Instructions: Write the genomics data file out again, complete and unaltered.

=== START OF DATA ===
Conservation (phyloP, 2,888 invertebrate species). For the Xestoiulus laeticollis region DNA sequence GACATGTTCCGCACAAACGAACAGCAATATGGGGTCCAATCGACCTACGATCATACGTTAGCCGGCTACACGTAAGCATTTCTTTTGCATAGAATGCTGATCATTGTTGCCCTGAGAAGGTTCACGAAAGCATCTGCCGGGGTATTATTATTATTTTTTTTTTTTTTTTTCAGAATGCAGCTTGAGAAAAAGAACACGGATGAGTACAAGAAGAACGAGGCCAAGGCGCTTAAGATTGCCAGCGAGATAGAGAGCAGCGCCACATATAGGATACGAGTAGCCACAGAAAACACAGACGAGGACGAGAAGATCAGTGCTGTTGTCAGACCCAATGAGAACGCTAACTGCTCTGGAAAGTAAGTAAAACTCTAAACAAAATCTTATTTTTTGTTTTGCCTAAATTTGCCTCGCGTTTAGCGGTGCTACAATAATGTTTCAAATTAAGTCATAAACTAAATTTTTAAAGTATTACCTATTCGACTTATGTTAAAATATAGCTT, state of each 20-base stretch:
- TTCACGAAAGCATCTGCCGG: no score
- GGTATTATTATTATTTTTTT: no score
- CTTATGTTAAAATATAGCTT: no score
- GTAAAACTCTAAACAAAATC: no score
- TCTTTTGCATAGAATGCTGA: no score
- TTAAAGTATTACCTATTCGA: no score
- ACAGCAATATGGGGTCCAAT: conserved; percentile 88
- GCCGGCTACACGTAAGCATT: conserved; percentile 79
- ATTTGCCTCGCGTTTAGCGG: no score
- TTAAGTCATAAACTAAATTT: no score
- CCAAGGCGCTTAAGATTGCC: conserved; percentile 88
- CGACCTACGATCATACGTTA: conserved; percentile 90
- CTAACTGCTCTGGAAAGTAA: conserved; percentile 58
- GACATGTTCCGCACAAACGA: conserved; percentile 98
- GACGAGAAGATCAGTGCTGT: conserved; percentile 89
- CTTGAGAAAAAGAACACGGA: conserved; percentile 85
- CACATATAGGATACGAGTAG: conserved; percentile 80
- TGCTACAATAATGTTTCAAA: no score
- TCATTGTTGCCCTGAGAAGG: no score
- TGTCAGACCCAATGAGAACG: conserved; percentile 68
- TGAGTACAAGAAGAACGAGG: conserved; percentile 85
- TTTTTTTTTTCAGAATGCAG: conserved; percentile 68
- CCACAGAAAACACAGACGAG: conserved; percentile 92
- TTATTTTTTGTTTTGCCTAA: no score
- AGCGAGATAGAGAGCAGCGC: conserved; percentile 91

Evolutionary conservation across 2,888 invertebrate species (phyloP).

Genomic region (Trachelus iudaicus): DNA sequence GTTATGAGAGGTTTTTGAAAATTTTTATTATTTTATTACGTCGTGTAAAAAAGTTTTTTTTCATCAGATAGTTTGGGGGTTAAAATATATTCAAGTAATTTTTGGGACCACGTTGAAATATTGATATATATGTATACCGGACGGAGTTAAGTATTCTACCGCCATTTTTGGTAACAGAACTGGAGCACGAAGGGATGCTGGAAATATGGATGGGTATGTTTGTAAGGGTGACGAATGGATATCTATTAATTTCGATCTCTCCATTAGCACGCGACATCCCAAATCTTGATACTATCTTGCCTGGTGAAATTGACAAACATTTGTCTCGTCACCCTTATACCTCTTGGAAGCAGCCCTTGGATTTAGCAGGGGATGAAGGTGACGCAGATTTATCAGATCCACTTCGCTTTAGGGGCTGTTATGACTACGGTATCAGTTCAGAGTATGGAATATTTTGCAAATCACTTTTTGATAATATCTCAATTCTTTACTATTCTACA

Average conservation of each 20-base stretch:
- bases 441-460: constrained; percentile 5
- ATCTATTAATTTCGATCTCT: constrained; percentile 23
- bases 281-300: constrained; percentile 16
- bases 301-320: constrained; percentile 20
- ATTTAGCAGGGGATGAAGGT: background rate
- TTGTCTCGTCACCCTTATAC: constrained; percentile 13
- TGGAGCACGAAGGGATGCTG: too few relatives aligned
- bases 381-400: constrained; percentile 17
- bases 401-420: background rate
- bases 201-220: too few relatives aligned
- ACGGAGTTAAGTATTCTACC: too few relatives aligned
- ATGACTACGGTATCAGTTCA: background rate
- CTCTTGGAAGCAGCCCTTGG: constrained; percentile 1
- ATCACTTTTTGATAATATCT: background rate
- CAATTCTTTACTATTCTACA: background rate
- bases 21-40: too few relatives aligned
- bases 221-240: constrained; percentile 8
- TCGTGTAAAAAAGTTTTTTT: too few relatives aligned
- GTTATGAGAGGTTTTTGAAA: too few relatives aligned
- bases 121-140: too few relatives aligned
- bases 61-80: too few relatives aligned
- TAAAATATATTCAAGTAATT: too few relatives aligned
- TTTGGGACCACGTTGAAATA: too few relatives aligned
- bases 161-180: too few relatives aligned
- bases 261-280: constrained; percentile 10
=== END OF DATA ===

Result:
Conservation (phyloP, 2,888 invertebrate species). For the Xestoiulus laeticollis region DNA sequence GACATGTTCCGCACAAACGAACAGCAATATGGGGTCCAATCGACCTACGATCATACGTTAGCCGGCTACACGTAAGCATTTCTTTTGCATAGAATGCTGATCATTGTTGCCCTGAGAAGGTTCACGAAAGCATCTGCCGGGGTATTATTATTATTTTTTTTTTTTTTTTTCAGAATGCAGCTTGAGAAAAAGAACACGGATGAGTACAAGAAGAACGAGGCCAAGGCGCTTAAGATTGCCAGCGAGATAGAGAGCAGCGCCACATATAGGATACGAGTAGCCACAGAAAACACAGACGAGGACGAGAAGATCAGTGCTGTTGTCAGACCCAATGAGAACGCTAACTGCTCTGGAAAGTAAGTAAAACTCTAAACAAAATCTTATTTTTTGTTTTGCCTAAATTTGCCTCGCGTTTAGCGGTGCTACAATAATGTTTCAAATTAAGTCATAAACTAAATTTTTAAAGTATTACCTATTCGACTTATGTTAAAATATAGCTT, state of each 20-base stretch:
- TTCACGAAAGCATCTGCCGG: no score
- GGTATTATTATTATTTTTTT: no score
- CTTATGTTAAAATATAGCTT: no score
- GTAAAACTCTAAACAAAATC: no score
- TCTTTTGCATAGAATGCTGA: no score
- TTAAAGTATTACCTATTCGA: no score
- ACAGCAATATGGGGTCCAAT: conserved; percentile 88
- GCCGGCTACACGTAAGCATT: conserved; percentile 79
- ATTTGCCTCGCGTTTAGCGG: no score
- TTAAGTCATAAACTAAATTT: no score
- CCAAGGCGCTTAAGATTGCC: conserved; percentile 88
- CGACCTACGATCATACGTTA: conserved; percentile 90
- CTAACTGCTCTGGAAAGTAA: conserved; percentile 58
- GACATGTTCCGCACAAACGA: conserved; percentile 98
- GACGAGAAGATCAGTGCTGT: conserved; percentile 89
- CTTGAGAAAAAGAACACGGA: conserved; percentile 85
- CACATATAGGATACGAGTAG: conserved; percentile 80
- TGCTACAATAATGTTTCAAA: no score
- TCATTGTTGCCCTGAGAAGG: no score
- TGTCAGACCCAATGAGAACG: conserved; percentile 68
- TGAGTACAAGAAGAACGAGG: conserved; percentile 85
- TTTTTTTTTTCAGAATGCAG: conserved; percentile 68
- CCACAGAAAACACAGACGAG: conserved; percentile 92
- TTATTTTTTGTTTTGCCTAA: no score
- AGCGAGATAGAGAGCAGCGC: conserved; percentile 91

Evolutionary conservation across 2,888 invertebrate species (phyloP).

Genomic region (Trachelus iudaicus): DNA sequence GTTATGAGAGGTTTTTGAAAATTTTTATTATTTTATTACGTCGTGTAAAAAAGTTTTTTTTCATCAGATAGTTTGGGGGTTAAAATATATTCAAGTAATTTTTGGGACCACGTTGAAATATTGATATATATGTATACCGGACGGAGTTAAGTATTCTACCGCCATTTTTGGTAACAGAACTGGAGCACGAAGGGATGCTGGAAATATGGATGGGTATGTTTGTAAGGGTGACGAATGGATATCTATTAATTTCGATCTCTCCATTAGCACGCGACATCCCAAATCTTGATACTATCTTGCCTGGTGAAATTGACAAACATTTGTCTCGTCACCCTTATACCTCTTGGAAGCAGCCCTTGGATTTAGCAGGGGATGAAGGTGACGCAGATTTATCAGATCCACTTCGCTTTAGGGGCTGTTATGACTACGGTATCAGTTCAGAGTATGGAATATTTTGCAAATCACTTTTTGATAATATCTCAATTCTTTACTATTCTACA

Average conservation of each 20-base stretch:
- bases 441-460: constrained; percentile 5
- ATCTATTAATTTCGATCTCT: constrained; percentile 23
- bases 281-300: constrained; percentile 16
- bases 301-320: constrained; percentile 20
- ATTTAGCAGGGGATGAAGGT: background rate
- TTGTCTCGTCACCCTTATAC: constrained; percentile 13
- TGGAGCACGAAGGGATGCTG: too few relatives aligned
- bases 381-400: constrained; percentile 17
- bases 401-420: background rate
- bases 201-220: too few relatives aligned
- ACGGAGTTAAGTATTCTACC: too few relatives aligned
- ATGACTACGGTATCAGTTCA: background rate
- CTCTTGGAAGCAGCCCTTGG: constrained; percentile 1
- ATCACTTTTTGATAATATCT: background rate
- CAATTCTTTACTATTCTACA: background rate
- bases 21-40: too few relatives aligned
- bases 221-240: constrained; percentile 8
- TCGTGTAAAAAAGTTTTTTT: too few relatives aligned
- GTTATGAGAGGTTTTTGAAA: too few relatives aligned
- bases 121-140: too few relatives aligned
- bases 61-80: too few relatives aligned
- TAAAATATATTCAAGTAATT: too few relatives aligned
- TTTGGGACCACGTTGAAATA: too few relatives aligned
- bases 161-180: too few relatives aligned
- bases 261-280: constrained; percentile 10